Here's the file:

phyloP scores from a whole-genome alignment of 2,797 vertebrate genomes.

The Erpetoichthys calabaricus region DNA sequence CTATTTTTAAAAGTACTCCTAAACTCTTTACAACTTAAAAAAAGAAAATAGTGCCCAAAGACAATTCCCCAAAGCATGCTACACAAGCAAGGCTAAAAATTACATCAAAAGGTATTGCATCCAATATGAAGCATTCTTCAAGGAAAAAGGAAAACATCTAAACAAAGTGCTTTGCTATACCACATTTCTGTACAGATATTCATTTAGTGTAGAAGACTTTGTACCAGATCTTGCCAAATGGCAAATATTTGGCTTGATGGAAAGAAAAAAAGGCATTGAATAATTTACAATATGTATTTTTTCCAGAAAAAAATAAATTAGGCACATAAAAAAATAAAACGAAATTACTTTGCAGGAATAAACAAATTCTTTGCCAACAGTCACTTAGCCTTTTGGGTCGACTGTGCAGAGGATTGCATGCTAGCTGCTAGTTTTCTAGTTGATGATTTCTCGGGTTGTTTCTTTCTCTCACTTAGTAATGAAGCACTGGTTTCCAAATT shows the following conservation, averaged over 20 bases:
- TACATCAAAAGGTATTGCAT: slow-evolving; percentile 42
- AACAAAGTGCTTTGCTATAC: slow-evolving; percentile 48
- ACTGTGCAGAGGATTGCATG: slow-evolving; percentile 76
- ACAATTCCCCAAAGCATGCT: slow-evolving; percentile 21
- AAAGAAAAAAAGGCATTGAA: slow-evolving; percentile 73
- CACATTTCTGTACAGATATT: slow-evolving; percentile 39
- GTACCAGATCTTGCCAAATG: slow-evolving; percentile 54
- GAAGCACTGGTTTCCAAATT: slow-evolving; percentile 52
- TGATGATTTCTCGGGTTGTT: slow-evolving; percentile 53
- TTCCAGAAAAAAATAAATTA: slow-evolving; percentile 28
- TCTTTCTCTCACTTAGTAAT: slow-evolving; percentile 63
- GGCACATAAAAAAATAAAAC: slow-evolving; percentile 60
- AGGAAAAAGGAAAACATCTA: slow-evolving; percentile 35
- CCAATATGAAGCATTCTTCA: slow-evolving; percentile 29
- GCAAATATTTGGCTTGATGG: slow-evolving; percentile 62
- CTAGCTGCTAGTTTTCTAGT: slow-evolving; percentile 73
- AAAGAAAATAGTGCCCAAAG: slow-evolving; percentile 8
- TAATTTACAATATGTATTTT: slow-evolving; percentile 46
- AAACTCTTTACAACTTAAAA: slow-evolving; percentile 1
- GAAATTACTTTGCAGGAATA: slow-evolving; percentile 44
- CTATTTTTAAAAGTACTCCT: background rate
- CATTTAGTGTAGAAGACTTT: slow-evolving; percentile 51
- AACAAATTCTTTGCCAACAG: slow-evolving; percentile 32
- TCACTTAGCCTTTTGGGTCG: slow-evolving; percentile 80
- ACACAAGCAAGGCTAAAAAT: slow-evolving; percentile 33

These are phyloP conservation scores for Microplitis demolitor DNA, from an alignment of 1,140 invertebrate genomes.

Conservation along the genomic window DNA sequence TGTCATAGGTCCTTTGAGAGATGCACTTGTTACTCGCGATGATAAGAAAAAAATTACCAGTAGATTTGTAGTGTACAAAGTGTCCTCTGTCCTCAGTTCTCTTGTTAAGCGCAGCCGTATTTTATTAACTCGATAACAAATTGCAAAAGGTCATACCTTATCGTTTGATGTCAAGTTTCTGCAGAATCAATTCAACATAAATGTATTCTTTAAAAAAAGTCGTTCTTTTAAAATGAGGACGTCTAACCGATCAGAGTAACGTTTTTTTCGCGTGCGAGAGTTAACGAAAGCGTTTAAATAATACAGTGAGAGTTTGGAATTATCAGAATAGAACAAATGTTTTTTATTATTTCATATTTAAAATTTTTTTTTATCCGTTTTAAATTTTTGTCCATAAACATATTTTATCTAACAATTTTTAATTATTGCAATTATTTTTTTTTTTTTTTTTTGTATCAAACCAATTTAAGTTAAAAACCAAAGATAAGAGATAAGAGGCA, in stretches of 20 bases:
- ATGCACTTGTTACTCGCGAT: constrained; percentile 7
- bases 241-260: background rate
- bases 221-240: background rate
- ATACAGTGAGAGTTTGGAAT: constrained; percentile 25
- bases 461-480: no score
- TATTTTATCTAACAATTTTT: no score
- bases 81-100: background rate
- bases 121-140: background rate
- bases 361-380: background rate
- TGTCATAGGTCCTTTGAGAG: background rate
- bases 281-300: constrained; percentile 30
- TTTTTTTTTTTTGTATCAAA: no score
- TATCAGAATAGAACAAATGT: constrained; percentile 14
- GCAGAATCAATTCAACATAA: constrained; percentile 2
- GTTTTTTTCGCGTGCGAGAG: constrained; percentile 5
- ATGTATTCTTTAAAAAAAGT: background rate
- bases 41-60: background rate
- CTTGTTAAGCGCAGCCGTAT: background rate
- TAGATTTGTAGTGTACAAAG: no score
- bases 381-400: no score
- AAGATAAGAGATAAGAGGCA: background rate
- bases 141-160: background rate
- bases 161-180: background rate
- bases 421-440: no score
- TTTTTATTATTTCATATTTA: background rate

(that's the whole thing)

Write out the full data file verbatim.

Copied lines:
phyloP scores from a whole-genome alignment of 2,797 vertebrate genomes.

The Erpetoichthys calabaricus region DNA sequence CTATTTTTAAAAGTACTCCTAAACTCTTTACAACTTAAAAAAAGAAAATAGTGCCCAAAGACAATTCCCCAAAGCATGCTACACAAGCAAGGCTAAAAATTACATCAAAAGGTATTGCATCCAATATGAAGCATTCTTCAAGGAAAAAGGAAAACATCTAAACAAAGTGCTTTGCTATACCACATTTCTGTACAGATATTCATTTAGTGTAGAAGACTTTGTACCAGATCTTGCCAAATGGCAAATATTTGGCTTGATGGAAAGAAAAAAAGGCATTGAATAATTTACAATATGTATTTTTTCCAGAAAAAAATAAATTAGGCACATAAAAAAATAAAACGAAATTACTTTGCAGGAATAAACAAATTCTTTGCCAACAGTCACTTAGCCTTTTGGGTCGACTGTGCAGAGGATTGCATGCTAGCTGCTAGTTTTCTAGTTGATGATTTCTCGGGTTGTTTCTTTCTCTCACTTAGTAATGAAGCACTGGTTTCCAAATT shows the following conservation, averaged over 20 bases:
- TACATCAAAAGGTATTGCAT: slow-evolving; percentile 42
- AACAAAGTGCTTTGCTATAC: slow-evolving; percentile 48
- ACTGTGCAGAGGATTGCATG: slow-evolving; percentile 76
- ACAATTCCCCAAAGCATGCT: slow-evolving; percentile 21
- AAAGAAAAAAAGGCATTGAA: slow-evolving; percentile 73
- CACATTTCTGTACAGATATT: slow-evolving; percentile 39
- GTACCAGATCTTGCCAAATG: slow-evolving; percentile 54
- GAAGCACTGGTTTCCAAATT: slow-evolving; percentile 52
- TGATGATTTCTCGGGTTGTT: slow-evolving; percentile 53
- TTCCAGAAAAAAATAAATTA: slow-evolving; percentile 28
- TCTTTCTCTCACTTAGTAAT: slow-evolving; percentile 63
- GGCACATAAAAAAATAAAAC: slow-evolving; percentile 60
- AGGAAAAAGGAAAACATCTA: slow-evolving; percentile 35
- CCAATATGAAGCATTCTTCA: slow-evolving; percentile 29
- GCAAATATTTGGCTTGATGG: slow-evolving; percentile 62
- CTAGCTGCTAGTTTTCTAGT: slow-evolving; percentile 73
- AAAGAAAATAGTGCCCAAAG: slow-evolving; percentile 8
- TAATTTACAATATGTATTTT: slow-evolving; percentile 46
- AAACTCTTTACAACTTAAAA: slow-evolving; percentile 1
- GAAATTACTTTGCAGGAATA: slow-evolving; percentile 44
- CTATTTTTAAAAGTACTCCT: background rate
- CATTTAGTGTAGAAGACTTT: slow-evolving; percentile 51
- AACAAATTCTTTGCCAACAG: slow-evolving; percentile 32
- TCACTTAGCCTTTTGGGTCG: slow-evolving; percentile 80
- ACACAAGCAAGGCTAAAAAT: slow-evolving; percentile 33

These are phyloP conservation scores for Microplitis demolitor DNA, from an alignment of 1,140 invertebrate genomes.

Conservation along the genomic window DNA sequence TGTCATAGGTCCTTTGAGAGATGCACTTGTTACTCGCGATGATAAGAAAAAAATTACCAGTAGATTTGTAGTGTACAAAGTGTCCTCTGTCCTCAGTTCTCTTGTTAAGCGCAGCCGTATTTTATTAACTCGATAACAAATTGCAAAAGGTCATACCTTATCGTTTGATGTCAAGTTTCTGCAGAATCAATTCAACATAAATGTATTCTTTAAAAAAAGTCGTTCTTTTAAAATGAGGACGTCTAACCGATCAGAGTAACGTTTTTTTCGCGTGCGAGAGTTAACGAAAGCGTTTAAATAATACAGTGAGAGTTTGGAATTATCAGAATAGAACAAATGTTTTTTATTATTTCATATTTAAAATTTTTTTTTATCCGTTTTAAATTTTTGTCCATAAACATATTTTATCTAACAATTTTTAATTATTGCAATTATTTTTTTTTTTTTTTTTTGTATCAAACCAATTTAAGTTAAAAACCAAAGATAAGAGATAAGAGGCA, in stretches of 20 bases:
- ATGCACTTGTTACTCGCGAT: constrained; percentile 7
- bases 241-260: background rate
- bases 221-240: background rate
- ATACAGTGAGAGTTTGGAAT: constrained; percentile 25
- bases 461-480: no score
- TATTTTATCTAACAATTTTT: no score
- bases 81-100: background rate
- bases 121-140: background rate
- bases 361-380: background rate
- TGTCATAGGTCCTTTGAGAG: background rate
- bases 281-300: constrained; percentile 30
- TTTTTTTTTTTTGTATCAAA: no score
- TATCAGAATAGAACAAATGT: constrained; percentile 14
- GCAGAATCAATTCAACATAA: constrained; percentile 2
- GTTTTTTTCGCGTGCGAGAG: constrained; percentile 5
- ATGTATTCTTTAAAAAAAGT: background rate
- bases 41-60: background rate
- CTTGTTAAGCGCAGCCGTAT: background rate
- TAGATTTGTAGTGTACAAAG: no score
- bases 381-400: no score
- AAGATAAGAGATAAGAGGCA: background rate
- bases 141-160: background rate
- bases 161-180: background rate
- bases 421-440: no score
- TTTTTATTATTTCATATTTA: background rate